Image: Montreal International Games Summit
Alphonse Tran  /  Shutterstock
One of the leading spots for videogame development, Montreal hosts the annual Montreal International Games Summit, an industry-oriented conference with an expo floor for consumers.
updated 7/29/2008 2:06:02 PM ET 2008-07-29T18:06:02

Gamers, pack your bags and grab your portable consoles, because you deserve a vacation.

According to the Entertainment Software Association, the average videogame player is now 35. That means, far from just sitting around a TV screen or computer back home, joystick-lovers have the income to let their passion for playing inspire another pastime: travel.

With their sense of exploration and their knack for the interactive, gamers should make natural adventurers. So, given a $1,500 budget for a game-related vacation, where would they go? To a videogame conference? What about a museum or a top-notch arcade?

Tim Sell, 26, has never been to a large-scale gaming event before, but he knows exactly where he'd spend his money: the fan-oriented Penny Arcade Expo (PAX) this August in Seattle. "It's probably the only thing that could immediately convince me to visit the U.S.," the Londoner says in an e-mail. "The reason PAX interests me is that it feels like a community. An event organized and attended by people who love games is definitely better then one by people who want to sell them."

Gamer Jolene Rapport, also 26, says she's more interested in spots for meeting up with — and competing against — other players. Given $1,500, the New Yorker says she would attend the E for All Expo in Los Angeles in October. "This is the first year they'll be holding the World Cyber Games USA National Final," Rapport says. "America's top videogame players will be there competing for a spot ... It's kind of a big deal to a geek like me."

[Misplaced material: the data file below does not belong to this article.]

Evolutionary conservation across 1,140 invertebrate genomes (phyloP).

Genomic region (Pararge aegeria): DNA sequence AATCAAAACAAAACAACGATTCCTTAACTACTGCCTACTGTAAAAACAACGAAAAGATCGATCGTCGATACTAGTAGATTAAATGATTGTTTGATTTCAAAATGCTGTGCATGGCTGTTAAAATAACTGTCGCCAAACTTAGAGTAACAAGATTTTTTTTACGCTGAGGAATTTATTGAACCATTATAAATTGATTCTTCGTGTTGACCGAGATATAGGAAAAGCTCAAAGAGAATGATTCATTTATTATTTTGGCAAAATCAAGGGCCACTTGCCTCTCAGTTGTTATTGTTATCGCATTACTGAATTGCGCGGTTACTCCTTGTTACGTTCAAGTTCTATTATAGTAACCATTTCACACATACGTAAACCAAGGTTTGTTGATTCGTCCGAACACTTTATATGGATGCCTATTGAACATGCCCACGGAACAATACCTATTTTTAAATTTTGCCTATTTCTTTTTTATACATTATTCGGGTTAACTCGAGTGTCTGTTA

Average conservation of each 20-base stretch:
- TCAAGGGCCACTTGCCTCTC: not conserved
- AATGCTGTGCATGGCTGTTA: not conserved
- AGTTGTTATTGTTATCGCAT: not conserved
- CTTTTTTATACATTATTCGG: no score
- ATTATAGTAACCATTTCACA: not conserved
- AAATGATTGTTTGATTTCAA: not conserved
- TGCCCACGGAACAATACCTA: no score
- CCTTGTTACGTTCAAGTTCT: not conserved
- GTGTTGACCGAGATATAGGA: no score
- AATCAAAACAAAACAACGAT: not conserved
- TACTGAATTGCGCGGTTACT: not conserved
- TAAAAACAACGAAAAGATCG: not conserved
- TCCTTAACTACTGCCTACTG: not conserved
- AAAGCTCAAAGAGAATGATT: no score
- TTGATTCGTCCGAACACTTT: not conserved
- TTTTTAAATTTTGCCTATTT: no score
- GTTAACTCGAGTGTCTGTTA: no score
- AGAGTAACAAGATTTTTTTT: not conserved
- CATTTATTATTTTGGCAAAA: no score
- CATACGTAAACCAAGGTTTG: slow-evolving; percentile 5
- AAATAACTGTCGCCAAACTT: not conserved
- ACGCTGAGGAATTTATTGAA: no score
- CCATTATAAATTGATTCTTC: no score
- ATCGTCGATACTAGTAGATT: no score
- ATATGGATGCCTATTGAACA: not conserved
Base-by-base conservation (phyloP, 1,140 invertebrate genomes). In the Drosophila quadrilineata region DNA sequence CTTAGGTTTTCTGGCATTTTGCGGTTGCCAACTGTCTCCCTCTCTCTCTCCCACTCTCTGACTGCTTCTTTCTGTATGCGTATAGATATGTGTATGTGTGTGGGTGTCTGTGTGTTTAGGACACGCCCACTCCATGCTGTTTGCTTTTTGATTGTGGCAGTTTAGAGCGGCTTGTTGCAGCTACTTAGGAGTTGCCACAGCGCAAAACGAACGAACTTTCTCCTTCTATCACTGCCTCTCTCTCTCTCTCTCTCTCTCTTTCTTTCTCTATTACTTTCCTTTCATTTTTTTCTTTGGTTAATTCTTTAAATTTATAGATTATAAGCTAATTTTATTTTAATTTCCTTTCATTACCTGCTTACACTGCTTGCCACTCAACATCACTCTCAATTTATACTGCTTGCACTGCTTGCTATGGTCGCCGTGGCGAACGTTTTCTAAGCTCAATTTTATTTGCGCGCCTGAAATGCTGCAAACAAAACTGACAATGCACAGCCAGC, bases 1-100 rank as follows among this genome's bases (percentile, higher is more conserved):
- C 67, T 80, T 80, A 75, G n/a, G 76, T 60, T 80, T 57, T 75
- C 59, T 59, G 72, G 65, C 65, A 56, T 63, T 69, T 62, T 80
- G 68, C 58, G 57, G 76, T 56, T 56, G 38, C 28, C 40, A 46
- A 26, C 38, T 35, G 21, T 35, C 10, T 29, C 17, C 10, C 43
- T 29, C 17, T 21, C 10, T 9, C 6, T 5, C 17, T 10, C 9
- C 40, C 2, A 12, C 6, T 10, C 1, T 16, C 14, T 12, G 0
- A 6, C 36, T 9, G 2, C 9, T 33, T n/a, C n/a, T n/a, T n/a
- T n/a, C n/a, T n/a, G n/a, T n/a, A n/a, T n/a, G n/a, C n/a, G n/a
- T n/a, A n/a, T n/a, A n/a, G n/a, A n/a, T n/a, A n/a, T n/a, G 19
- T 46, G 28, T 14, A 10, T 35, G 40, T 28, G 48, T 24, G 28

She notes that E for All caters to female gamers and is a good place to socialize. "There's also going to be all sorts of fun stuff like a woman's gaming tournament and a pinball competition," she says. "It's a great place to meet people and see what's in store for the videogame world."

Another Los Angeles event, the Electronic Entertainment Expo — previously the Mecca for traveling gamers — became an invitation-only press event in 2007. The 2008 expo is being held this week in L.A.

Not everyone's so ready to move from the sofa and fly across the country though. Chris Furniss, a 26-year-old Web site designer at Microsoft Game Studios in Redmond, Wash., feels $1,500 won't get him far. "Since flights anywhere are so expensive and I already live in Seattle, I'd go to PAX and live it up," he says. "I'd stay at a nice hotel downtown, get tickets for all three days and go on a shopping spree on the show floor. PAX is the gamer destination of choice and always a really fantastic time."

With twice as much money, Furniss says, he'd go to the Tokyo Game Show, one of the largest gaming events in the world. "I've never been to Japan, and I think that would be the perfect introduction," he says. "Just being able to go shopping in Ahikabara alone would be worth it. I'd pick up so much retro game memorabilia, action figures and games."

Furniss brings up a good point by mentioning Tokyo's shopping area for electronics and other otaku items: Gamers who like to shop should bring an extra suitcase.

Image: Nintendo World Store
Courtesy of
With two floors of Wii and DS demo space and rows of hard-to-find merchandise, the Nintendo World Store at Rockefeller Plaza is a one-of-a-kind retail destination.
Expos and conferences are only the tip of the game-travel iceberg. In San Francisco, for example, children interested in games can check out Zeum, a museum of art and technology that takes a hands-on approach to multimedia. New York boasts the Nintendo World Store, a two-story shop featuring the newest Nintendo games and merchandise. More artistically minded gamers might want to head to Gijón, Spain, where the LABoral museum is hosting an exhibit of game-themed installations called Homo Ludens Ludens.

Sometimes, however, the most traditional destinations are still the most fun. Michael Zenke, lead blogger at, has been to tons of videogame events, so on his free time he just wants to play. His vacation pick: Disneyworld. "Disney is a great place to do gaming," Zenke, 27, says. "That DisneyQuest place in Downtown Disney is still really cool. And Universal has a bunch of really killer arcades as well, like good in the sense of arcades you never see anymore."

And you can skip the giant Disney rides. "There's one [arcade machine] where you can make your own roller coaster," Zenke says. "You make it, then you ride it with a motion simulator!"

Now that's a vacation.

© 2012


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